By Pat Friesen What's the difference between direct response copy and creative for front-end prospects vs. back-end customers? In a nut shell, it's the credibility you have with your audience—or how you establish it and then use it to your advantage. Your customer knows your company and hopefully trusts it. He or she has a relationship with your company. You've already met or surpassed your customer's expectations. But a prospect is daring you to: "Show me." What does this mean as you're developing the creative strategies for your direct response advertising? To answer that question, start by defining your objective, including the audience(s) you
by Lois K. Geller I believe we reap what we sow. And lately, I've become even more aware of companies that, through their direct marketing programs, are contributing a portion of their profits to charity. Companies are getting involved and giving because it's a good thing … and it's good for business. The goal of contributing a portion of profits to charity is to deepen the trust and the relationship with customers, enhance the company's corporate image and drive sales … while providing benefits for a worthwhile cause. A while back, I came across a study by research firm Walker Information that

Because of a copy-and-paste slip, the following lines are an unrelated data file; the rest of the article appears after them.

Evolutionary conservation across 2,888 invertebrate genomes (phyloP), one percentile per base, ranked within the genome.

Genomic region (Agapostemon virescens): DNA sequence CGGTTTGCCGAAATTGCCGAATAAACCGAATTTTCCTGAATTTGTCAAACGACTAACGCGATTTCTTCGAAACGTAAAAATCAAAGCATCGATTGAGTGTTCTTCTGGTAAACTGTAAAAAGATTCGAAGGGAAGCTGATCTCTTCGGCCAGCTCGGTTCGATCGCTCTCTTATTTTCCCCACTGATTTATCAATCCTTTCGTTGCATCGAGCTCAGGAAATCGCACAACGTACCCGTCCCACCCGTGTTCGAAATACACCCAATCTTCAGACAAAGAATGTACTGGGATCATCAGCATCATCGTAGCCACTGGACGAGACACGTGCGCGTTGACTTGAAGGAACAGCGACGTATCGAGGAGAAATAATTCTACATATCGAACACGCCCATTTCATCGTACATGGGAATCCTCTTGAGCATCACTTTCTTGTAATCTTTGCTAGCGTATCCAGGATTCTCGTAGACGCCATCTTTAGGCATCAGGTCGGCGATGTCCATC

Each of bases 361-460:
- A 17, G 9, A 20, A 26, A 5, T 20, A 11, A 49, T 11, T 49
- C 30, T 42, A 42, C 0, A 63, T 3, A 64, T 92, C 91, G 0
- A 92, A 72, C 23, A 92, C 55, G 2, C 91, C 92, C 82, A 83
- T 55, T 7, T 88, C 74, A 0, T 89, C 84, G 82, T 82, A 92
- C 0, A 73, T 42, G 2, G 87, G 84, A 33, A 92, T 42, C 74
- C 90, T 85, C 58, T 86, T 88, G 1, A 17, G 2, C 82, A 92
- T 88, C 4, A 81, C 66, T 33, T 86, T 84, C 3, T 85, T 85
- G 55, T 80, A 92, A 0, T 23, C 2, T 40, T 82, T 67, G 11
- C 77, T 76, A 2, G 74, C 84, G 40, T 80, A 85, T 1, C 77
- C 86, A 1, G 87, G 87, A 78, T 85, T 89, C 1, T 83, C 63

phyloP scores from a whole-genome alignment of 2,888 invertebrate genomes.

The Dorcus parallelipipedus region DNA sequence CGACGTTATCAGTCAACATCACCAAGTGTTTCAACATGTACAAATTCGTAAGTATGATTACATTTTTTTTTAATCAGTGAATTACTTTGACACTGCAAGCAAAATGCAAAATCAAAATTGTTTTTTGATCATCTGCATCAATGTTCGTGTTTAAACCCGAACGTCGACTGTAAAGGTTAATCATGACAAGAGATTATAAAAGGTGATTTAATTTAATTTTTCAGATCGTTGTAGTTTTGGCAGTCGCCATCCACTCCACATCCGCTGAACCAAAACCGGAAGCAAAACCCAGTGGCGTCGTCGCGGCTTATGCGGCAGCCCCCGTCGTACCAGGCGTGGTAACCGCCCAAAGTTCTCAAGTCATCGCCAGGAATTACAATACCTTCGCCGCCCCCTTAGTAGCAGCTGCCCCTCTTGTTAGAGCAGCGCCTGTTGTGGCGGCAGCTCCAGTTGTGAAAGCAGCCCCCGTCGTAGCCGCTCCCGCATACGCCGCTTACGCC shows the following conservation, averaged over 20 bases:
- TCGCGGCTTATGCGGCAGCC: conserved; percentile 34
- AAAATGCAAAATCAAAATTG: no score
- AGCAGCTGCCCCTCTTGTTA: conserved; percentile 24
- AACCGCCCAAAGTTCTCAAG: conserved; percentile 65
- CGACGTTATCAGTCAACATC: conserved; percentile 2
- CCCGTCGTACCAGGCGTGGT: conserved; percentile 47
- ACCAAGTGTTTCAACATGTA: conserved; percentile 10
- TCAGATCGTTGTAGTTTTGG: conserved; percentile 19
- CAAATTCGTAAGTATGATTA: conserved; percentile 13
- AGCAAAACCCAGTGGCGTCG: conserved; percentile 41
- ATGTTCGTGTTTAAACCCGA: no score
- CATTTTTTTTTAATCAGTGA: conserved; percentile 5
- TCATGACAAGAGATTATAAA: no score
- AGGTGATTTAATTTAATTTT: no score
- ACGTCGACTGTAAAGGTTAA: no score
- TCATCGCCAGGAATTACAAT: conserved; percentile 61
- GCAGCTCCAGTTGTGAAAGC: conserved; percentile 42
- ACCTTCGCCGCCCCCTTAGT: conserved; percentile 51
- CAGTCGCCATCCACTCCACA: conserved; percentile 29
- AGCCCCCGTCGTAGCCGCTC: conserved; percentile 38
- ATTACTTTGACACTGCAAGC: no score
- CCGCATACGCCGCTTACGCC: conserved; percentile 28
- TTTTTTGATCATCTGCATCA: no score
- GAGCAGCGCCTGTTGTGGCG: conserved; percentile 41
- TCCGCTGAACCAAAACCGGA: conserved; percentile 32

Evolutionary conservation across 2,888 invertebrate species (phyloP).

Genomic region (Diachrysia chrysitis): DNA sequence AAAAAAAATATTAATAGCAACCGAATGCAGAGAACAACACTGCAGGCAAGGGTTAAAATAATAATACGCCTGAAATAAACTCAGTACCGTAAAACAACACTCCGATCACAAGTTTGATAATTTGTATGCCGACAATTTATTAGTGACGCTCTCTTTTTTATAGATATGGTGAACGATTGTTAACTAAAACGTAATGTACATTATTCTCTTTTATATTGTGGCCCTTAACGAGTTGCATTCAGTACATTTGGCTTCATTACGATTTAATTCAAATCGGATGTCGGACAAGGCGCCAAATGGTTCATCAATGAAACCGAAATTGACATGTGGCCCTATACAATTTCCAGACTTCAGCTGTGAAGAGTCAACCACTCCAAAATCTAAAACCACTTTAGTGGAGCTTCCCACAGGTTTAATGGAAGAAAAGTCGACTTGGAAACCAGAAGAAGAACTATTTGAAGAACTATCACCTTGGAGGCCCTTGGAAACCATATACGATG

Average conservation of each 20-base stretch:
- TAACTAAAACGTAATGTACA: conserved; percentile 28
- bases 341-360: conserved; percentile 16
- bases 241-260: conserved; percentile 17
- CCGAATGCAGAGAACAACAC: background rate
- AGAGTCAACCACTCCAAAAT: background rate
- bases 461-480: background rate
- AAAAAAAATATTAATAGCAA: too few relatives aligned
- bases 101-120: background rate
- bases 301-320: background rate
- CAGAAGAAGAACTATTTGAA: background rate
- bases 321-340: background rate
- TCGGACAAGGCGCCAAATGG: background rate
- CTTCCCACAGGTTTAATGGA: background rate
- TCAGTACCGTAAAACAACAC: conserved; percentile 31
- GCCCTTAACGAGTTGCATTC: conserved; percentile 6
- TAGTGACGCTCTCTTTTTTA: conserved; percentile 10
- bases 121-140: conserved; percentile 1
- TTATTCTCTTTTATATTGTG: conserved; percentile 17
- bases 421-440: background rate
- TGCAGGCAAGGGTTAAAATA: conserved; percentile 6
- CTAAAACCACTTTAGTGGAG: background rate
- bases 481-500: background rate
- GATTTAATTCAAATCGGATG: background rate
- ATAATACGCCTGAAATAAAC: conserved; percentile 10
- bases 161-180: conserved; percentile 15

by Denny Hatch In the place without place, anarchy reigns once worked for a cherubic-faced, hard-drinking publisher named Franklin Watts. "Good morning, Frank," I would say each day. "How are you?" "Happy as a country without a history," he'd respond. How long has it been since the Internet was without a history and considered the new Garden of Eden—a paradise of investor and intellectual euphoria unmatched in the entire spectrum of human endeavor? Less than eight months. Remember the thinking of those heady times? • For investors, here were infinite horizons of obscene profits that turned traditional business models on their ear. "Those who
One reason a company may choose to market its product or service internationally is to increase sales, particularly if it is a mature company with little or no room for expansion or growth in its domestic market. Such was the case for U.S. credit-card marketer MBNA, who in 1993 entered the U.K. market after identifying a need it could satisfy. Global Equals Growth In the early 1990s, MBNA was a leader in an increasingly competitive U.S. credit card market. The credit culture in the United Kingdom, however, was complacent and underdeveloped. Four major banks—Barclay's, NatWest, Lloyds and Midland—provided the lion's share of U.K.